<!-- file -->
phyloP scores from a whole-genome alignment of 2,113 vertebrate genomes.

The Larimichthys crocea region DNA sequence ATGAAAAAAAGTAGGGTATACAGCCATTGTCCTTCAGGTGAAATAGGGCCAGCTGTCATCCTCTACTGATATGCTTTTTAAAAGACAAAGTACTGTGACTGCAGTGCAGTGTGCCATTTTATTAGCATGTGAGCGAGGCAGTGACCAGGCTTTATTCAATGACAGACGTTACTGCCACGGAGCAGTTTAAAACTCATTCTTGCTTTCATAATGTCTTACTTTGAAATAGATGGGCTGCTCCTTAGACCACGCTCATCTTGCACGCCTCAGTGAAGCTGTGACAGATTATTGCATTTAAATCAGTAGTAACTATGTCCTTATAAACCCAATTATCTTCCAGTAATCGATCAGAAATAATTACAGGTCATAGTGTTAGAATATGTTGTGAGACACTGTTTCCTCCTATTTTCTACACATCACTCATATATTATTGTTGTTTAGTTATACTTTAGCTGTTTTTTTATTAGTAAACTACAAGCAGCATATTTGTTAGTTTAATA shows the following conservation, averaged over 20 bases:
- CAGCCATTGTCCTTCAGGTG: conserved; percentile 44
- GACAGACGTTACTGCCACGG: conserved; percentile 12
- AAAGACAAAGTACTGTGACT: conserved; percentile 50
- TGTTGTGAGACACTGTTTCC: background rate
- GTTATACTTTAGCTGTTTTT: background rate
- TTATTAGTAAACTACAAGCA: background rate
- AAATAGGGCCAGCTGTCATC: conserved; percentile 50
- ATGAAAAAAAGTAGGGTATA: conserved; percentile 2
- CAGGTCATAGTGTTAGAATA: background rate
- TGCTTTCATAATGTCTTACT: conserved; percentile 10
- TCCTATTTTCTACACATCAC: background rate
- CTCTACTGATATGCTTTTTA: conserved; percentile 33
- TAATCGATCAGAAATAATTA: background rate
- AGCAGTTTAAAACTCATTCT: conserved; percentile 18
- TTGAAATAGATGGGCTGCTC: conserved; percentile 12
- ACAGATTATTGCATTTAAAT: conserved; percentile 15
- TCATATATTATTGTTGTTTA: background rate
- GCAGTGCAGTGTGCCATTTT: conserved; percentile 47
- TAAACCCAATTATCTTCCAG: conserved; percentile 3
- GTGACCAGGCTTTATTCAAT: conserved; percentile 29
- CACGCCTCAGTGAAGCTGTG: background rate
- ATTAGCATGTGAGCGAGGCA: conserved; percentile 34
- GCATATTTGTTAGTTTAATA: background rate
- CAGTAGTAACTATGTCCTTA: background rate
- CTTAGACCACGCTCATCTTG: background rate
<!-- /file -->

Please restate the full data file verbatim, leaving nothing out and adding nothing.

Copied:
phyloP scores from a whole-genome alignment of 2,113 vertebrate genomes.

The Larimichthys crocea region DNA sequence ATGAAAAAAAGTAGGGTATACAGCCATTGTCCTTCAGGTGAAATAGGGCCAGCTGTCATCCTCTACTGATATGCTTTTTAAAAGACAAAGTACTGTGACTGCAGTGCAGTGTGCCATTTTATTAGCATGTGAGCGAGGCAGTGACCAGGCTTTATTCAATGACAGACGTTACTGCCACGGAGCAGTTTAAAACTCATTCTTGCTTTCATAATGTCTTACTTTGAAATAGATGGGCTGCTCCTTAGACCACGCTCATCTTGCACGCCTCAGTGAAGCTGTGACAGATTATTGCATTTAAATCAGTAGTAACTATGTCCTTATAAACCCAATTATCTTCCAGTAATCGATCAGAAATAATTACAGGTCATAGTGTTAGAATATGTTGTGAGACACTGTTTCCTCCTATTTTCTACACATCACTCATATATTATTGTTGTTTAGTTATACTTTAGCTGTTTTTTTATTAGTAAACTACAAGCAGCATATTTGTTAGTTTAATA shows the following conservation, averaged over 20 bases:
- CAGCCATTGTCCTTCAGGTG: conserved; percentile 44
- GACAGACGTTACTGCCACGG: conserved; percentile 12
- AAAGACAAAGTACTGTGACT: conserved; percentile 50
- TGTTGTGAGACACTGTTTCC: background rate
- GTTATACTTTAGCTGTTTTT: background rate
- TTATTAGTAAACTACAAGCA: background rate
- AAATAGGGCCAGCTGTCATC: conserved; percentile 50
- ATGAAAAAAAGTAGGGTATA: conserved; percentile 2
- CAGGTCATAGTGTTAGAATA: background rate
- TGCTTTCATAATGTCTTACT: conserved; percentile 10
- TCCTATTTTCTACACATCAC: background rate
- CTCTACTGATATGCTTTTTA: conserved; percentile 33
- TAATCGATCAGAAATAATTA: background rate
- AGCAGTTTAAAACTCATTCT: conserved; percentile 18
- TTGAAATAGATGGGCTGCTC: conserved; percentile 12
- ACAGATTATTGCATTTAAAT: conserved; percentile 15
- TCATATATTATTGTTGTTTA: background rate
- GCAGTGCAGTGTGCCATTTT: conserved; percentile 47
- TAAACCCAATTATCTTCCAG: conserved; percentile 3
- GTGACCAGGCTTTATTCAAT: conserved; percentile 29
- CACGCCTCAGTGAAGCTGTG: background rate
- ATTAGCATGTGAGCGAGGCA: conserved; percentile 34
- GCATATTTGTTAGTTTAATA: background rate
- CAGTAGTAACTATGTCCTTA: background rate
- CTTAGACCACGCTCATCTTG: background rate